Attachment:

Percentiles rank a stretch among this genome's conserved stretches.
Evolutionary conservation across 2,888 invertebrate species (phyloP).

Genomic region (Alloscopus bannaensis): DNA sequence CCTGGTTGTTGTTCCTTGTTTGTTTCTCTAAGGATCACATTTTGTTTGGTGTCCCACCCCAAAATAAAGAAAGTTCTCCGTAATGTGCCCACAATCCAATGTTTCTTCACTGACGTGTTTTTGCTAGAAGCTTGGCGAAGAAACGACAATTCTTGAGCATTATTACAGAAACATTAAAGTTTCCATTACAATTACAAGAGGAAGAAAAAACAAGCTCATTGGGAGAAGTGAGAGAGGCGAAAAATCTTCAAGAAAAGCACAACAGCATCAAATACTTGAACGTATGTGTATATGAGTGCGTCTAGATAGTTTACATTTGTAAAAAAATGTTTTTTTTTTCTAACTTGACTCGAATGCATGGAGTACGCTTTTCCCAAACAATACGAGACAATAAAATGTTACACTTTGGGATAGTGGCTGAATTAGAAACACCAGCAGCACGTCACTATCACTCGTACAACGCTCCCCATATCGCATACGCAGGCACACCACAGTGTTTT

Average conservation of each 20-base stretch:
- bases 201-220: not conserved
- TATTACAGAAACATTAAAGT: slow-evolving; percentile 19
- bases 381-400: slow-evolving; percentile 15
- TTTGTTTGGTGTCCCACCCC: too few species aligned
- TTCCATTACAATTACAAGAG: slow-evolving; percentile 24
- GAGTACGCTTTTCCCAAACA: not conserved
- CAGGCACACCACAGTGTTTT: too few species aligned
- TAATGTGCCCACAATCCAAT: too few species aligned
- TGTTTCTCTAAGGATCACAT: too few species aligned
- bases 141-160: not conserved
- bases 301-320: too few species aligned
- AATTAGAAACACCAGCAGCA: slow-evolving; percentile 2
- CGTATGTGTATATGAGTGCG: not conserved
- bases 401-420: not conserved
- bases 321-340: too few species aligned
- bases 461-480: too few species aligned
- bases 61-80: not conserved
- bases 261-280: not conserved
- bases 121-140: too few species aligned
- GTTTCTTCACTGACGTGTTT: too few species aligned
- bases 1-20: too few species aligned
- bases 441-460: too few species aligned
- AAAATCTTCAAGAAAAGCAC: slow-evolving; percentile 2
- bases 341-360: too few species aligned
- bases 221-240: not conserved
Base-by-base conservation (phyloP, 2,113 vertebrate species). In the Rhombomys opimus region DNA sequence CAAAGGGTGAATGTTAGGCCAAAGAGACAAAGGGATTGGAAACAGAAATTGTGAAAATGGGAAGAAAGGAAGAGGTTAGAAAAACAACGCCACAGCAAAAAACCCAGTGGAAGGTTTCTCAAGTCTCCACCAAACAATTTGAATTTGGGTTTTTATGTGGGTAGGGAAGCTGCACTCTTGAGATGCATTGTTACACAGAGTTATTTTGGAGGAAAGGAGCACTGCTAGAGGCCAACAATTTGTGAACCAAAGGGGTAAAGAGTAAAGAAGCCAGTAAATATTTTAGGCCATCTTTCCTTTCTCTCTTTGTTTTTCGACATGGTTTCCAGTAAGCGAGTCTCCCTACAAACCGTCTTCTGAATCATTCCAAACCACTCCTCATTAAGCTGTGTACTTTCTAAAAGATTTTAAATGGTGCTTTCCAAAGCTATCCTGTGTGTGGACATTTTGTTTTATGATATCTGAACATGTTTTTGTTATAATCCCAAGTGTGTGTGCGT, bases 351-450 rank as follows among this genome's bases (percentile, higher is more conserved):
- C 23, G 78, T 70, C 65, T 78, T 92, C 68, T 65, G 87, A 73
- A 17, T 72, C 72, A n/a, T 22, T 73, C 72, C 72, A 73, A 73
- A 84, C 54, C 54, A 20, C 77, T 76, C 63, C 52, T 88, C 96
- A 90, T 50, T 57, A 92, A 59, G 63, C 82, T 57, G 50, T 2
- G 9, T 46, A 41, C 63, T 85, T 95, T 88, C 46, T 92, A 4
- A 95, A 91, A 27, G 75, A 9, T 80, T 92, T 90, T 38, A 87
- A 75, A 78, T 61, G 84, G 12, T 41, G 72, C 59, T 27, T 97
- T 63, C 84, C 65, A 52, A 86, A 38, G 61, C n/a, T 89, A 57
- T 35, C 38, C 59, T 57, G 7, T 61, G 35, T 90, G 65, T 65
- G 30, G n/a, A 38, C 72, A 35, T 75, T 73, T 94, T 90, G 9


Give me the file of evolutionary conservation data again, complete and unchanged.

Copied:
Percentiles rank a stretch among this genome's conserved stretches.
Evolutionary conservation across 2,888 invertebrate species (phyloP).

Genomic region (Alloscopus bannaensis): DNA sequence CCTGGTTGTTGTTCCTTGTTTGTTTCTCTAAGGATCACATTTTGTTTGGTGTCCCACCCCAAAATAAAGAAAGTTCTCCGTAATGTGCCCACAATCCAATGTTTCTTCACTGACGTGTTTTTGCTAGAAGCTTGGCGAAGAAACGACAATTCTTGAGCATTATTACAGAAACATTAAAGTTTCCATTACAATTACAAGAGGAAGAAAAAACAAGCTCATTGGGAGAAGTGAGAGAGGCGAAAAATCTTCAAGAAAAGCACAACAGCATCAAATACTTGAACGTATGTGTATATGAGTGCGTCTAGATAGTTTACATTTGTAAAAAAATGTTTTTTTTTTCTAACTTGACTCGAATGCATGGAGTACGCTTTTCCCAAACAATACGAGACAATAAAATGTTACACTTTGGGATAGTGGCTGAATTAGAAACACCAGCAGCACGTCACTATCACTCGTACAACGCTCCCCATATCGCATACGCAGGCACACCACAGTGTTTT

Average conservation of each 20-base stretch:
- bases 201-220: not conserved
- TATTACAGAAACATTAAAGT: slow-evolving; percentile 19
- bases 381-400: slow-evolving; percentile 15
- TTTGTTTGGTGTCCCACCCC: too few species aligned
- TTCCATTACAATTACAAGAG: slow-evolving; percentile 24
- GAGTACGCTTTTCCCAAACA: not conserved
- CAGGCACACCACAGTGTTTT: too few species aligned
- TAATGTGCCCACAATCCAAT: too few species aligned
- TGTTTCTCTAAGGATCACAT: too few species aligned
- bases 141-160: not conserved
- bases 301-320: too few species aligned
- AATTAGAAACACCAGCAGCA: slow-evolving; percentile 2
- CGTATGTGTATATGAGTGCG: not conserved
- bases 401-420: not conserved
- bases 321-340: too few species aligned
- bases 461-480: too few species aligned
- bases 61-80: not conserved
- bases 261-280: not conserved
- bases 121-140: too few species aligned
- GTTTCTTCACTGACGTGTTT: too few species aligned
- bases 1-20: too few species aligned
- bases 441-460: too few species aligned
- AAAATCTTCAAGAAAAGCAC: slow-evolving; percentile 2
- bases 341-360: too few species aligned
- bases 221-240: not conserved
Base-by-base conservation (phyloP, 2,113 vertebrate species). In the Rhombomys opimus region DNA sequence CAAAGGGTGAATGTTAGGCCAAAGAGACAAAGGGATTGGAAACAGAAATTGTGAAAATGGGAAGAAAGGAAGAGGTTAGAAAAACAACGCCACAGCAAAAAACCCAGTGGAAGGTTTCTCAAGTCTCCACCAAACAATTTGAATTTGGGTTTTTATGTGGGTAGGGAAGCTGCACTCTTGAGATGCATTGTTACACAGAGTTATTTTGGAGGAAAGGAGCACTGCTAGAGGCCAACAATTTGTGAACCAAAGGGGTAAAGAGTAAAGAAGCCAGTAAATATTTTAGGCCATCTTTCCTTTCTCTCTTTGTTTTTCGACATGGTTTCCAGTAAGCGAGTCTCCCTACAAACCGTCTTCTGAATCATTCCAAACCACTCCTCATTAAGCTGTGTACTTTCTAAAAGATTTTAAATGGTGCTTTCCAAAGCTATCCTGTGTGTGGACATTTTGTTTTATGATATCTGAACATGTTTTTGTTATAATCCCAAGTGTGTGTGCGT, bases 351-450 rank as follows among this genome's bases (percentile, higher is more conserved):
- C 23, G 78, T 70, C 65, T 78, T 92, C 68, T 65, G 87, A 73
- A 17, T 72, C 72, A n/a, T 22, T 73, C 72, C 72, A 73, A 73
- A 84, C 54, C 54, A 20, C 77, T 76, C 63, C 52, T 88, C 96
- A 90, T 50, T 57, A 92, A 59, G 63, C 82, T 57, G 50, T 2
- G 9, T 46, A 41, C 63, T 85, T 95, T 88, C 46, T 92, A 4
- A 95, A 91, A 27, G 75, A 9, T 80, T 92, T 90, T 38, A 87
- A 75, A 78, T 61, G 84, G 12, T 41, G 72, C 59, T 27, T 97
- T 63, C 84, C 65, A 52, A 86, A 38, G 61, C n/a, T 89, A 57
- T 35, C 38, C 59, T 57, G 7, T 61, G 35, T 90, G 65, T 65
- G 30, G n/a, A 38, C 72, A 35, T 75, T 73, T 94, T 90, G 9